Kentucky’s balance on a nearly $1 billion loan is expected to be around $675 million dollars by year’s end.  Thomas Zawacki, secretary of the Education and Workforce Development Cabinet briefed an interim legislative committee in Frankfort last week.  He told lawmakers Kentucky’s unemployment benefits fund is now on a "path to solvency" and the state is on target to pay off the federal loan by 2017, five years earlier than originally anticipated. 

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Regional
4:39 pm
Fri September 13, 2013

Mammoth Cave National Park Hosts Citizenship Ceremony--Inside Cave

Thirty-nine immigrants from 22 countries participated in a naturalization ceremony on Friday at Mammoth Cave National Park.
Lisa Autry

The United States put on an adoption ceremony today at Mammoth Cave National Park. 

In a courtroom made by nature, the U.S. adopted 39 new citizens.  In the depths of a cave, a federal judge presided over the ceremony featuring natives of 22 countries around the world.  Park Ranger David Alexander sang "The Star Spangled Banner," and Park Superintendent Sarah Craighead gave the country's newest citizens and official welcome.

"We are so pleased and honored to have you spend your first few minutes as citizens in a national park," remarked Craighead.  "There's not a more perfect place to have that occur."

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Regional
12:32 pm
Thu September 12, 2013

Mammoth Cave Hosting Citizenship Ceremony Friday--Inside Cave

The historic entrance to Mammoth Cave National Park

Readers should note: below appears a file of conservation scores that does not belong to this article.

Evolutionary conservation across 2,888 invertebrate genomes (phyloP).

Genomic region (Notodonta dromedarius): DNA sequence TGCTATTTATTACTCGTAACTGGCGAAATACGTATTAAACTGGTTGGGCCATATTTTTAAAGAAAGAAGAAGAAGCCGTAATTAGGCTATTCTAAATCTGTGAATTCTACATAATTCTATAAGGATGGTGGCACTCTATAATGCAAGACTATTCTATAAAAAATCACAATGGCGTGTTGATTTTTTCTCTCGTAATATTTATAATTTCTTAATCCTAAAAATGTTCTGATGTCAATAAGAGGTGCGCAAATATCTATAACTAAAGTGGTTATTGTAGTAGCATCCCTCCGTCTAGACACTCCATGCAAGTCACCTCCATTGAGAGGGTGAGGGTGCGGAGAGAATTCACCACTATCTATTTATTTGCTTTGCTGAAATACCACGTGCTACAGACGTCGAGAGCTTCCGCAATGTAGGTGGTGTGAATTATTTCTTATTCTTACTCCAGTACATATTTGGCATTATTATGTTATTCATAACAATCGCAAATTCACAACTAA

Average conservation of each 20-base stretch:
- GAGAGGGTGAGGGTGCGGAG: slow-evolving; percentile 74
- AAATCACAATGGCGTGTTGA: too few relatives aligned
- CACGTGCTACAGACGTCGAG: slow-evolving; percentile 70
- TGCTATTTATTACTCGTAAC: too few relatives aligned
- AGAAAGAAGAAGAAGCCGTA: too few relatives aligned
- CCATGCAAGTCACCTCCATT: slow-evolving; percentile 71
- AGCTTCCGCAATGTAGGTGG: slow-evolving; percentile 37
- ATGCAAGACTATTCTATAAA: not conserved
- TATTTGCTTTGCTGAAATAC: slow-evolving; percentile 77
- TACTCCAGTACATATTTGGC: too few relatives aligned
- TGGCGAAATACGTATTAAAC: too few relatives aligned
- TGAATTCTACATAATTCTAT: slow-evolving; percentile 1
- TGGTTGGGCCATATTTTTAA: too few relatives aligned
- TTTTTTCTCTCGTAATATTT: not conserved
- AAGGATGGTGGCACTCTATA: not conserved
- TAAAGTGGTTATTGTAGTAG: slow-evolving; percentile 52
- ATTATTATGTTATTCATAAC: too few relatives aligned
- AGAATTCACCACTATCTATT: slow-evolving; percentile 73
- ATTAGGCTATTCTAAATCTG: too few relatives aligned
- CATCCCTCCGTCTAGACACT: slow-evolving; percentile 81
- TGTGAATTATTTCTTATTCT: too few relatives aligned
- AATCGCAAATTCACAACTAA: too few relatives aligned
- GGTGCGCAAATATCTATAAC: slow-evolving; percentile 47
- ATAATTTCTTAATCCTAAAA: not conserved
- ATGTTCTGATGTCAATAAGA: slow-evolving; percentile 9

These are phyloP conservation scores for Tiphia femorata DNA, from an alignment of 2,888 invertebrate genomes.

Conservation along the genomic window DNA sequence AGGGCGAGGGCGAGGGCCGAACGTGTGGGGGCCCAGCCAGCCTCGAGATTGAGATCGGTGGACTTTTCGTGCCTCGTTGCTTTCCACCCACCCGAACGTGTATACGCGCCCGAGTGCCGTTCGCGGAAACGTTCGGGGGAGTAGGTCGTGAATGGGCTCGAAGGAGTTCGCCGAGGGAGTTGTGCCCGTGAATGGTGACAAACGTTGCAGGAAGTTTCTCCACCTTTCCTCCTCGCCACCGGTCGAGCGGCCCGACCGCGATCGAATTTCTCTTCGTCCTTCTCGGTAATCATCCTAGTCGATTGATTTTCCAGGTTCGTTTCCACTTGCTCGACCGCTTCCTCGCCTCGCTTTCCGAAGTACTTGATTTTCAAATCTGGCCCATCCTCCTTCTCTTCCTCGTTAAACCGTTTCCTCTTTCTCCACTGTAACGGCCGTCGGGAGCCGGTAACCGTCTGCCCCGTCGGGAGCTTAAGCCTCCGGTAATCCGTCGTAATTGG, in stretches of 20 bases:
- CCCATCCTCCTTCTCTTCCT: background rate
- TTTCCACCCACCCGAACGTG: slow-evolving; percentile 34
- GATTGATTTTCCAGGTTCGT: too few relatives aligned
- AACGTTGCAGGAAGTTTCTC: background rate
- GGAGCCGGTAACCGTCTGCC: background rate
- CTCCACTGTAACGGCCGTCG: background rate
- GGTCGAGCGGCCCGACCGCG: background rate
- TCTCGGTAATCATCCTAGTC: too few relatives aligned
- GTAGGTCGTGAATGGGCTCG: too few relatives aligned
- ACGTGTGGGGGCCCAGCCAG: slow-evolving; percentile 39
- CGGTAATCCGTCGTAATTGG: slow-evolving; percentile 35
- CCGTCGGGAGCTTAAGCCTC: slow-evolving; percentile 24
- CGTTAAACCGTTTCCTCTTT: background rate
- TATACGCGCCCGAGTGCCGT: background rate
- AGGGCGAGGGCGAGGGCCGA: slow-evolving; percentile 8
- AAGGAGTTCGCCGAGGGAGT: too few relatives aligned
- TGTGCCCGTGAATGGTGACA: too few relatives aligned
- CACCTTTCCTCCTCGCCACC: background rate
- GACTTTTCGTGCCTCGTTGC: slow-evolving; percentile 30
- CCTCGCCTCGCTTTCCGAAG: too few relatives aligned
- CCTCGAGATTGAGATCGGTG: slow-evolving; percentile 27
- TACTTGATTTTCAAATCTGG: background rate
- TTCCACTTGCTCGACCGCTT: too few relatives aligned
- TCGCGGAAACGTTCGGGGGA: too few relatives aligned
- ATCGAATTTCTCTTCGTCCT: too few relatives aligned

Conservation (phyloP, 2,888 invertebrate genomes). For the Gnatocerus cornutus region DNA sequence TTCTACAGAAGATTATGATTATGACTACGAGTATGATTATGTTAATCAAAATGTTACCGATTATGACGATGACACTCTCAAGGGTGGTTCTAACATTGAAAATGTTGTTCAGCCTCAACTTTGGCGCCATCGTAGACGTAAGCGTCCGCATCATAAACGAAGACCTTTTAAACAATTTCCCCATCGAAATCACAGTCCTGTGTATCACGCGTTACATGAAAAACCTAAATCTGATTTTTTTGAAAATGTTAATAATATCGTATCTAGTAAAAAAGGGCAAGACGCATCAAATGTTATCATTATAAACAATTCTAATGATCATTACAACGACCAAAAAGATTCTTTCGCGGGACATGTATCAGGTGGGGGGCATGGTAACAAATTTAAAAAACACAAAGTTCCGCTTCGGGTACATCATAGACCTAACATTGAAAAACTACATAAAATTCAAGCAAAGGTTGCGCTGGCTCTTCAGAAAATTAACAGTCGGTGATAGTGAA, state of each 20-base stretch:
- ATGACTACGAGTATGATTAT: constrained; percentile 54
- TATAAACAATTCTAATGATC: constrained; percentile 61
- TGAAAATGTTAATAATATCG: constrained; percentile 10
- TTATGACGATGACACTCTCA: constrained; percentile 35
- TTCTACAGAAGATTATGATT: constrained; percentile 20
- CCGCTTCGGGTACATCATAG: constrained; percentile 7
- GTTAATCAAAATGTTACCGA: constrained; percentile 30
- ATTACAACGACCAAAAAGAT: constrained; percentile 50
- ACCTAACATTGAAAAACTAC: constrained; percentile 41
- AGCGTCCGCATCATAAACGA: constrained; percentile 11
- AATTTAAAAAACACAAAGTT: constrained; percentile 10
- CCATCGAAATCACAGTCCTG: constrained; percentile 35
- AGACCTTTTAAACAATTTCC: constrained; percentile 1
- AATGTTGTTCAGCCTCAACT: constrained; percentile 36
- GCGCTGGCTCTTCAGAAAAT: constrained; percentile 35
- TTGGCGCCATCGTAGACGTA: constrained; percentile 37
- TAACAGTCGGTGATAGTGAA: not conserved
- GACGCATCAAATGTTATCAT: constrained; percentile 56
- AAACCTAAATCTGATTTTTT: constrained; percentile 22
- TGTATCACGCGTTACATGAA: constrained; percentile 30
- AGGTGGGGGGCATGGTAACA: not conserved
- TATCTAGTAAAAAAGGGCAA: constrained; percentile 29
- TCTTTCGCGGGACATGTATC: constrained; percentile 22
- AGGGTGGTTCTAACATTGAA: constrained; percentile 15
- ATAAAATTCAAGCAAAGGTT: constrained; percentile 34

Credit WKU Public Radio

Nearly 50 immigrants from 23 countries will become U.S. citizens in a ceremony Friday at Mammoth Cave National Park in south central Kentucky.  The ceremony is possible through an agreement between the U.S.  Immigration and Naturalization Service and the National Park Service.

"There have been a number of them at Mount Rushmore, the Statue of Liberty...and of course national parks are so American, and they're public land, so they belong to all American citizens," says Mammoth Cave Public Information Officer Vickie Carson.

The ceremony will take place inside a cave and feature remarks from Mammoth Cave's deputy superintendent Bruce Powell, a naturalized citizen himself. Mammoth Cave last hosted a citizenship ceremony in 2011.

Regional
11:41 am
Wed September 11, 2013

Three Sept. 11 Firefighters and Fire Truck Honored Wednesday at Ft. Knox

Al Wallace, Dennis Young, and Mark Skipper are in Ft. Knox Wednesday, being recognized for their heroism at the Pentagon. The firefighters were assigned to the Fort Myer Fire Department in Arlington, VA on Sept. 11, 2001.
Credit Lisa Autry

The Fort Knox Army post is observing the twelfth anniversary of 9-11 by honoring some of the firefighters who responded to the Pentagon on the morning of the attacks.

One of those being honored is Al Wallace, who says he thinks about 9-11 every day. 

Wallace was assigned to the Ft. Myer Fire Department in Arlington, Virginia, on Sept. 11, 2001. He remembers getting a call from his chief alerting him about what had already happened in New York City.

Within minutes, Wallace and his comrades found themselves on the front lines at the Pentagon.

"Right there, up against the building--it was very difficult,” Wallace told WKU Public Radio Wednesday. “It was difficult to breathe, and we were already hypoxic from running. The smoke was coming out of the building along with the heat and the fire. And the more we worked, the more we got hurt."

Wallace was reunited Wednesday with two of his former fire department colleagues, and the fire truck they drove to the Pentagon on 9-11.

The truck--known as Foam 161--was damaged by the fire and destined for demolition. But last year Ft. Knox acquired the truck for its permanent collection at the George Patton Museum and Center for Leadership.